Unlock this Playbook
You will gain full access to this playbook - as well as weekly insights to help you learn the material!
Thank you! Your submission has been received!
Oops! Something went wrong while submitting the form.

Use our invoice template to build your own

Over the course of your freelancing journey, you’ll learn what it takes to build a thriving and durable career from the ground up. At this point, you’re in the process of actively building an invoice process. You may have a word doc with the client’s name and the cost that you recreated each month, or maybe you have no invoicing process at all. Either is okay!

In this step, we’ll review what every invoice must have (besides client name and price) and begin to add these pieces to our invoicing template.

What does an invoice always need to have

Below is a checklist containing the information your invoice must always have. As you go through each item on the checklist, find it on this invoice template in Canva and fill in the info for the client and project you selected in the last step.

If you’ve never used Canva before you can create an account here. Canva is a free and easy-to-use online design tool and we highly recommend it for any of your design needs.

Invoice checklist:

  • The client’s business info

    • This includes:

      • Full business name or client name

      • Address (try to get a full company address, but a city, state, and/or country may suffice if the client is not willing to provide this information)

      • Phone number (for the company or your contact, if you can get it)

      • Contact name, if different from the company name

      • Email address (for the company’s accounting department or client’s personal email)

      • Any other identifying information you feel is relevant, such as the client’s position and department

  • Your business info

    • This includes:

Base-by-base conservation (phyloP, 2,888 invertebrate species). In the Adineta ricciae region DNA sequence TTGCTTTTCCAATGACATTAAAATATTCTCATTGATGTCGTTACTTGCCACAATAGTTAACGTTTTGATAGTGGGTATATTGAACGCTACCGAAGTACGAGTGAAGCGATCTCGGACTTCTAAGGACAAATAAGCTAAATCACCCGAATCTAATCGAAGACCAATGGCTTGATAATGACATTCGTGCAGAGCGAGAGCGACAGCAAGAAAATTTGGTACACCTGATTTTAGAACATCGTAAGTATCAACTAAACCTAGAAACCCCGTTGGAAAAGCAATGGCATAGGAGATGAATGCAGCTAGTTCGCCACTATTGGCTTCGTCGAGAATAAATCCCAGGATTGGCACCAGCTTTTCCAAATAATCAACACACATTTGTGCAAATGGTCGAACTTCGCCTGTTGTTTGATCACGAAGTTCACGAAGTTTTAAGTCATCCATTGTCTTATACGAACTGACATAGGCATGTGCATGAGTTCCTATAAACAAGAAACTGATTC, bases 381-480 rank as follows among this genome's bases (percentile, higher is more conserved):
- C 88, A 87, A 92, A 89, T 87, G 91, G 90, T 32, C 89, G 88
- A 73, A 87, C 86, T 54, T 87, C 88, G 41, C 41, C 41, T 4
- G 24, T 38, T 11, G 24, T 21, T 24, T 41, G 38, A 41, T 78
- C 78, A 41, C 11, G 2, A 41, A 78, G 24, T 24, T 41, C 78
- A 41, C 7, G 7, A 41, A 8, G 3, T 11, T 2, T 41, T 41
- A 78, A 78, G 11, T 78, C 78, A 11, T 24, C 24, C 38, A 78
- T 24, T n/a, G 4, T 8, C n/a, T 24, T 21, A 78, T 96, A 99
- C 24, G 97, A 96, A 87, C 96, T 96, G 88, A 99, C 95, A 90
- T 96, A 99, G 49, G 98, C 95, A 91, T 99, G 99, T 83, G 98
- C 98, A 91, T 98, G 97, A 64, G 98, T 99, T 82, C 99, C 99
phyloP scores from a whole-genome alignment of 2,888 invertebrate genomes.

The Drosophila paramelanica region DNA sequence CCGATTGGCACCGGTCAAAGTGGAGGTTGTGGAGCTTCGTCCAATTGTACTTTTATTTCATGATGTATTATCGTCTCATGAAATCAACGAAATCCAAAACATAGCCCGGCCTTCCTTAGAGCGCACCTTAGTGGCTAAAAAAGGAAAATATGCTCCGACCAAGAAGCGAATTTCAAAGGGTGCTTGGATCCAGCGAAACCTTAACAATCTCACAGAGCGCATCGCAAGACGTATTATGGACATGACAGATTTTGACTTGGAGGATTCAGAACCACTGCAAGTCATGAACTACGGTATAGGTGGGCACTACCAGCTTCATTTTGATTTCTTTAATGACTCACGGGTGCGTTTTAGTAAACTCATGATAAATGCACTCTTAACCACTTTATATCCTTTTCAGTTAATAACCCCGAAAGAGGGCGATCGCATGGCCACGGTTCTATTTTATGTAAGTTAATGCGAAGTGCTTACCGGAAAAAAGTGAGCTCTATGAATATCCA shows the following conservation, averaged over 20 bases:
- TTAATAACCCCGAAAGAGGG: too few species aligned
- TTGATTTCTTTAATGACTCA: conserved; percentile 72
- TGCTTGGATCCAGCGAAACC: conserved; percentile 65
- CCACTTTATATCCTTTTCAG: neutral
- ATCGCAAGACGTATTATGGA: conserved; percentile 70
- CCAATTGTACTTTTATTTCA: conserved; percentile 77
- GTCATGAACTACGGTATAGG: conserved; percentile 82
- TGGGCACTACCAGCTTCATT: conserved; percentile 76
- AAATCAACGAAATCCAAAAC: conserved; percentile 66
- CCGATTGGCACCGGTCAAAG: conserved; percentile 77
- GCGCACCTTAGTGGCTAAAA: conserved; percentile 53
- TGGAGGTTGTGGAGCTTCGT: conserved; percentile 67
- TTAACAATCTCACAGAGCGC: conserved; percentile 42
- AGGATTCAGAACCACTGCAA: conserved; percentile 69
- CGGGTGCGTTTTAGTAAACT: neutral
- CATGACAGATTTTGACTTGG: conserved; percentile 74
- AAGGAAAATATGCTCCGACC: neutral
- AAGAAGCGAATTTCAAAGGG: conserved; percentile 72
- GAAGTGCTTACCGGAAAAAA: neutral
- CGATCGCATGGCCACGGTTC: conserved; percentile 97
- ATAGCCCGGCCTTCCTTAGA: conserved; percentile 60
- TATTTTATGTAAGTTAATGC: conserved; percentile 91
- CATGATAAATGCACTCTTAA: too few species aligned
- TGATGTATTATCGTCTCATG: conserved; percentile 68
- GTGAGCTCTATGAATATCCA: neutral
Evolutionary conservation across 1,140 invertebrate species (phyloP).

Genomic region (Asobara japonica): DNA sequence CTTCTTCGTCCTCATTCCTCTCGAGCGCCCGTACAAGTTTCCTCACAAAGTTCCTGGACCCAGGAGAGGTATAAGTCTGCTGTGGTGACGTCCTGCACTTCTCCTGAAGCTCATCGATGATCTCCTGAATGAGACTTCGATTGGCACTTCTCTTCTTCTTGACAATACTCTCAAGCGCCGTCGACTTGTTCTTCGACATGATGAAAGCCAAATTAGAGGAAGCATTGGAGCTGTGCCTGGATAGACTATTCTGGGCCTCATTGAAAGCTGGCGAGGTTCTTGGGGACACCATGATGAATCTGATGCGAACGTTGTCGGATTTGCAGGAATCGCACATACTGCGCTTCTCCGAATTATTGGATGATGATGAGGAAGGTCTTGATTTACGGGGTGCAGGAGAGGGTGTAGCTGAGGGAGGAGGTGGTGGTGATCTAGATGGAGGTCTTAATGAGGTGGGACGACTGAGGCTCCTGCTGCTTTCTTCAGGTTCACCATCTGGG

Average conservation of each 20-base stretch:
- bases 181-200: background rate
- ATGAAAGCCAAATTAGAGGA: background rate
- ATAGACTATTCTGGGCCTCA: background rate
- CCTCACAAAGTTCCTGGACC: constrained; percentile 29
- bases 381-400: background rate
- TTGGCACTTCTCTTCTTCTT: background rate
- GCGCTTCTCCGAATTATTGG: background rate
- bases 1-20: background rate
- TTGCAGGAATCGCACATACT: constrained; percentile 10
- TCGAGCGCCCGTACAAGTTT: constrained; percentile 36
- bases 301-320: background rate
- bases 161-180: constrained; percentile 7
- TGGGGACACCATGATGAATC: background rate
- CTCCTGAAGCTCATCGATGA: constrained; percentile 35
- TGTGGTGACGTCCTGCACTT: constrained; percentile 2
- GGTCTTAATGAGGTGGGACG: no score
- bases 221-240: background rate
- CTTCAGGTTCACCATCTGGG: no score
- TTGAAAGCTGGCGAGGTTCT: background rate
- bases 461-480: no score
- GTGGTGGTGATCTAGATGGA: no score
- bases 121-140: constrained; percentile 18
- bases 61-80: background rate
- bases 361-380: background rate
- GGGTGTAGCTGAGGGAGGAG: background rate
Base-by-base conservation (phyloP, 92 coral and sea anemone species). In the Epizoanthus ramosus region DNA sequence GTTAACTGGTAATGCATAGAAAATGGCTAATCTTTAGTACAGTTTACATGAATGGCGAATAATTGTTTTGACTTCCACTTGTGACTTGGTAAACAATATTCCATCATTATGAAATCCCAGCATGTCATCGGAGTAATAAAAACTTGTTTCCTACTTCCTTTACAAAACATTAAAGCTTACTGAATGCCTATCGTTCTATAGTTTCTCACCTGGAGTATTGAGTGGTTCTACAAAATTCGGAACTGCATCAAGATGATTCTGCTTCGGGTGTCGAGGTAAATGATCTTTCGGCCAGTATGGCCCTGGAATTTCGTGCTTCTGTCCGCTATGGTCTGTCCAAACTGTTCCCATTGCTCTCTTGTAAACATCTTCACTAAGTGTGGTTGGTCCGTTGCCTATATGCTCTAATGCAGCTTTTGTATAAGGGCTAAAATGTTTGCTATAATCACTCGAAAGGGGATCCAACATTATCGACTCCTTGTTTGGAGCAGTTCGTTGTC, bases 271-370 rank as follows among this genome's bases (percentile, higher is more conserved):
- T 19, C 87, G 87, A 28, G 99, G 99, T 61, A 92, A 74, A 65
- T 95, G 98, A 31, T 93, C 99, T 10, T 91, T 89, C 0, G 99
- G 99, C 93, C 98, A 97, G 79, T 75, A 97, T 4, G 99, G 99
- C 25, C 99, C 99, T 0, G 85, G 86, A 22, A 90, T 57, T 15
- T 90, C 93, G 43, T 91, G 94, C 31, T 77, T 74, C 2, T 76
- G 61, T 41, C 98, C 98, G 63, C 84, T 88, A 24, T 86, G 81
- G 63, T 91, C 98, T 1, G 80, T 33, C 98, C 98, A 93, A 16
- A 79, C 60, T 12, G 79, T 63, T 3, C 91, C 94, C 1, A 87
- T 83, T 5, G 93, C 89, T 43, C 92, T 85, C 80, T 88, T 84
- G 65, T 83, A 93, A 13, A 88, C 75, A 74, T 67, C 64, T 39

• Full name and business name, if applicable

      • Full address

      • Phone number

      • Email address

      • Any other identifying information you feel is relevant, such as your doing business as (DBA) name

  • Invoice number

    • Typically, you track invoices with sequential invoice numbers for all of your clients. For example, you may issue invoice #100 to Client A while Client B gets Invoice #101, and so on.

    • Pro tip: In rare instances, a client may request that all invoices include numbers that specifically correlate with them. For example, Client C may want their invoices to read Invoice #C-001, #C-002, #C-003, and so on. If you encounter this, you should comply while continuing your typical invoice sequence with all other clients.

    • FYI: Invoicing softwares will count invoice numbers for you, making the numbering process automatic.

  • Issue date

    • This is the date you issued the invoice. It’s super important because it tells you how many days pass until you get paid, which informs whether or not you instate a late fee. 

  • Due date

    • This is the date the client must pay you. 

    • Note: Once a client pays, it may take a few days for financial institutions to process payment. The due date refers to the date the client must submit payment by, not the date you receive that payment in your bank account. Consider this when setting your terms so you don’t have any financial hiccups.